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Quality Concerns Could Hurt Demand for Trans Mountain Crude on US West Coast

Some U.S. West Coast refiners have flagged concerns about the high sulfur and acidity content and high vapor pressure of the initial crude flows through the expanded Trans Mountain pipeline in Canada, Reuters reported on Wednesday, citing sources with knowledge of the issue.

Demand has not been hit yet, but refiners, including Canadian Natural Resources as well as U.S. firms Valero and Chevron, filed complaints last month with the Canada Energy Regulator (CER) asking the limits to the Total Acid Number (TAN) and vapour pressure specifications on the Trans Mountain Expansion Project (TMX) be narrowed.  

The current high vapor pressure limits and acidity content are not suitable for U.S. West Coast refiners, some have told the regulator in their complaints.

The U.S. West Coast and Asian markets are expected to be the two top destinations for the crude now flowing through the expanded pipeline in Canada.

The expanded Trans Mountain pipeline is tripling the capacity of the original pipeline to 890,000 barrels per day (bpd) from 300,000 bpd to carry crude from Alberta’s oil sands to British Columbia on the Pacific Coast.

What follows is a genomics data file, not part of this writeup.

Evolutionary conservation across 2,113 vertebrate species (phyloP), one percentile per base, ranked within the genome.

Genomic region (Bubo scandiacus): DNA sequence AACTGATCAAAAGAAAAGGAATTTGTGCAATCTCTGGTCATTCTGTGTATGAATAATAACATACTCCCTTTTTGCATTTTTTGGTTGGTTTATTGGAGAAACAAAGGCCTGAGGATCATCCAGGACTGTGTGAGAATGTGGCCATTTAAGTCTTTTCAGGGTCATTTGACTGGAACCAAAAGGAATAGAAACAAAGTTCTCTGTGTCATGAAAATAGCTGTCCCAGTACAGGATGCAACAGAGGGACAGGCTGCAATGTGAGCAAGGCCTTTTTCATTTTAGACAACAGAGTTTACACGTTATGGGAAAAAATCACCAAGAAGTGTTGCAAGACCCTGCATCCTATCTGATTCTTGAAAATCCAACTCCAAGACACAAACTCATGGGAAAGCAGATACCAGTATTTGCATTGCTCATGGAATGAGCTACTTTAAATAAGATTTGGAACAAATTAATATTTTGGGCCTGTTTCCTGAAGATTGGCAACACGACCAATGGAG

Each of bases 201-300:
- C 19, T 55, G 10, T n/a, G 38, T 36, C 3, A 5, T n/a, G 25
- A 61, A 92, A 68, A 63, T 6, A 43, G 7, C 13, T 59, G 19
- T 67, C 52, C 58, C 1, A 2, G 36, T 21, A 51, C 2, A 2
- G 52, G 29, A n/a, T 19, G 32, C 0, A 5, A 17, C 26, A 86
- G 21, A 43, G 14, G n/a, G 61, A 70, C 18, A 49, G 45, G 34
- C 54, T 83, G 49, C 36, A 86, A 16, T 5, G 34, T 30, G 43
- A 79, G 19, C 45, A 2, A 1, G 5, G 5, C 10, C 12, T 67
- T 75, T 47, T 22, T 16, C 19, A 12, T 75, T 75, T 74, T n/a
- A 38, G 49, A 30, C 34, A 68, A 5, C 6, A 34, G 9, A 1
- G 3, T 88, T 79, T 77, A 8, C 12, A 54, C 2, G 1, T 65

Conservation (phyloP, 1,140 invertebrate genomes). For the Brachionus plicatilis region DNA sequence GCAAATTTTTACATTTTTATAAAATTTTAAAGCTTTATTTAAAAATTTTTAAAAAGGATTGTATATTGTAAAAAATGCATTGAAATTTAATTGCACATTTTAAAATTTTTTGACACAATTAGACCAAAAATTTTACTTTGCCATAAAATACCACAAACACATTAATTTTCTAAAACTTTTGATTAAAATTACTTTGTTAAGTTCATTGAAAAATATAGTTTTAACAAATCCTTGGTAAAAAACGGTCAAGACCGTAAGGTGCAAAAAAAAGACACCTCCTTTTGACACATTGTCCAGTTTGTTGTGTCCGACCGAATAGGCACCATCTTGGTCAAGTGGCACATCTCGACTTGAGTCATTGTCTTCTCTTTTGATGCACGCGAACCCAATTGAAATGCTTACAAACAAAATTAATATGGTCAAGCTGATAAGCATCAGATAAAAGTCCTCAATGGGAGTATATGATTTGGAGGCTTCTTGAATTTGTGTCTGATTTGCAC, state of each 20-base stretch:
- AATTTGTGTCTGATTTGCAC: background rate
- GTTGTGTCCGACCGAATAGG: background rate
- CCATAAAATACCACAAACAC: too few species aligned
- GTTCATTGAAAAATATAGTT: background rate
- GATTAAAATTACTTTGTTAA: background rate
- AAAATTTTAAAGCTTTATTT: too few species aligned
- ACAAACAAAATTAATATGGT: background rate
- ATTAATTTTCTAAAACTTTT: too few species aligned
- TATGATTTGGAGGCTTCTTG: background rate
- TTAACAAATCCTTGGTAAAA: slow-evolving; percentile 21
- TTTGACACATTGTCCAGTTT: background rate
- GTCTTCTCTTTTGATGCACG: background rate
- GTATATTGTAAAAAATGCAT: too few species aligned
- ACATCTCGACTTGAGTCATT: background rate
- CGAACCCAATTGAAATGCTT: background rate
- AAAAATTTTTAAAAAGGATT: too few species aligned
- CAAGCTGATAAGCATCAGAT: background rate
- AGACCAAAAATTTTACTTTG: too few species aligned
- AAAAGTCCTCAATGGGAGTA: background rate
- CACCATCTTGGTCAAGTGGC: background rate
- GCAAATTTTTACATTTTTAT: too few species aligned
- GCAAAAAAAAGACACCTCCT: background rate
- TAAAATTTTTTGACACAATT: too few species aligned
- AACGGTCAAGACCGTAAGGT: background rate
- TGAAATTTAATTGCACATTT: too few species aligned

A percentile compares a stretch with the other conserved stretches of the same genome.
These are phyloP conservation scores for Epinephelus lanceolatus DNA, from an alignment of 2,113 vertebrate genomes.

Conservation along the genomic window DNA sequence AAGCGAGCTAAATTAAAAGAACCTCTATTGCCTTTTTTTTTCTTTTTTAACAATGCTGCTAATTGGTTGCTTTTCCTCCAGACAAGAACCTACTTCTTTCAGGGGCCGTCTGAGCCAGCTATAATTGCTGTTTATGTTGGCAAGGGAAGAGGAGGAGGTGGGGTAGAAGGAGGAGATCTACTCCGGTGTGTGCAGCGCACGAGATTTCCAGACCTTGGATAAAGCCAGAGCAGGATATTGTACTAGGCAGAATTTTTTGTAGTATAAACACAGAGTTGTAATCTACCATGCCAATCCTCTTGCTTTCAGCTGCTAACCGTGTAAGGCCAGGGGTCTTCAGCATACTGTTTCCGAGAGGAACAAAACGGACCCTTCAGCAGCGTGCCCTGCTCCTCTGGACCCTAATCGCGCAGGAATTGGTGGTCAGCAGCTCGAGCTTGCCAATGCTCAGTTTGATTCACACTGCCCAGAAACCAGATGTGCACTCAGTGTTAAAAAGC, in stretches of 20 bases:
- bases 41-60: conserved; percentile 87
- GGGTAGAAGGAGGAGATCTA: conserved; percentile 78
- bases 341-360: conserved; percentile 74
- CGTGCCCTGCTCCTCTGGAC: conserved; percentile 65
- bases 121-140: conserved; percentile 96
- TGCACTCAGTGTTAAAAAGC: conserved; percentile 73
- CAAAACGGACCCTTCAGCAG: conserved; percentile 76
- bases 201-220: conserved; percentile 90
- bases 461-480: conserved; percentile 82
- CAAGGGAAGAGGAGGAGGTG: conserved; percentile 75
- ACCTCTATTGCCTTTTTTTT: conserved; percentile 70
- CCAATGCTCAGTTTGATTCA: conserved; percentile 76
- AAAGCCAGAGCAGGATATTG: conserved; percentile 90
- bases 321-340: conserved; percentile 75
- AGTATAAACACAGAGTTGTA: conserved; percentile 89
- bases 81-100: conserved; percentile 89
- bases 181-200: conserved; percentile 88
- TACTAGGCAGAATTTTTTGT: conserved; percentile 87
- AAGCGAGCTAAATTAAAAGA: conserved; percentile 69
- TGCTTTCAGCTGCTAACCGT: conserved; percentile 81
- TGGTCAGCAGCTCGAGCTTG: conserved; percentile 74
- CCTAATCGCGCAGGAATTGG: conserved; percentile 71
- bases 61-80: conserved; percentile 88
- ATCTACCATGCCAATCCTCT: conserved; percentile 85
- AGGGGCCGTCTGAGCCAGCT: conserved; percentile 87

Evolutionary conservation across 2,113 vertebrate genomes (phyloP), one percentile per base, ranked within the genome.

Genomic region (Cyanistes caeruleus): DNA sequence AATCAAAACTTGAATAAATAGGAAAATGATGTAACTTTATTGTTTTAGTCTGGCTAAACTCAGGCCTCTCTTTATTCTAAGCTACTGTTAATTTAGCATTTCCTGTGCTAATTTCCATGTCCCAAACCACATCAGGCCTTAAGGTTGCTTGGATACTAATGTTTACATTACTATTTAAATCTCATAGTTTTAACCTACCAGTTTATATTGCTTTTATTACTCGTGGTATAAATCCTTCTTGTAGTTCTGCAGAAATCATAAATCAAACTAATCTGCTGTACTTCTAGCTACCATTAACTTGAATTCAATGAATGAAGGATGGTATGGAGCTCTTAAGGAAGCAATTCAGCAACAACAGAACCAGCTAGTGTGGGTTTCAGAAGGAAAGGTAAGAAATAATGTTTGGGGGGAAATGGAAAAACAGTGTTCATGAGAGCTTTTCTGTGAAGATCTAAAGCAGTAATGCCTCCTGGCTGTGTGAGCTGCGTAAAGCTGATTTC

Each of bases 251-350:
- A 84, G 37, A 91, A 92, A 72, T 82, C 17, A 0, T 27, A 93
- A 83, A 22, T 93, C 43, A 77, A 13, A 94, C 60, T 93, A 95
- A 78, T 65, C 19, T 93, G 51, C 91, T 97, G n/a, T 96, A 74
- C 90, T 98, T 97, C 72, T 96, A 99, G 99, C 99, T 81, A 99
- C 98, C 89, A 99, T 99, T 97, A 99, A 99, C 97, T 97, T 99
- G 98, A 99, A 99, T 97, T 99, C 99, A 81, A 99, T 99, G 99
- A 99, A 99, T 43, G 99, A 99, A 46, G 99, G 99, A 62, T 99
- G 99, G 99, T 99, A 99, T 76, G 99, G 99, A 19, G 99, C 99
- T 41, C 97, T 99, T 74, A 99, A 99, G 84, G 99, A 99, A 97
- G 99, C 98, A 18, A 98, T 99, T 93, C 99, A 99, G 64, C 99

The expansion of the pipeline is set to boost the price of Canada’s heavy crude oil for years to come, top executives at the major energy firms say.

Asia has also started to buy TMX crude.

Rongsheng Petrochemical, for example, became the latest refiner in China to have purchased crude oil delivered to Canada’s Pacific coast via the Trans Mountain pipeline.

While TMX provides more Canadian crude to Asia, not all of that crude can be processed at all Chinese refineries due to its high density and sulfur and acid content, traders told Reuters earlier this month.

Traders and market analysts are closely watching Asia’s appetite for Canadian crude, as TMX gives Canadian producers an outlet on the Asian markets and on the U.S. West Coast.

By Tsvetana Paraskova for Oilprice.com

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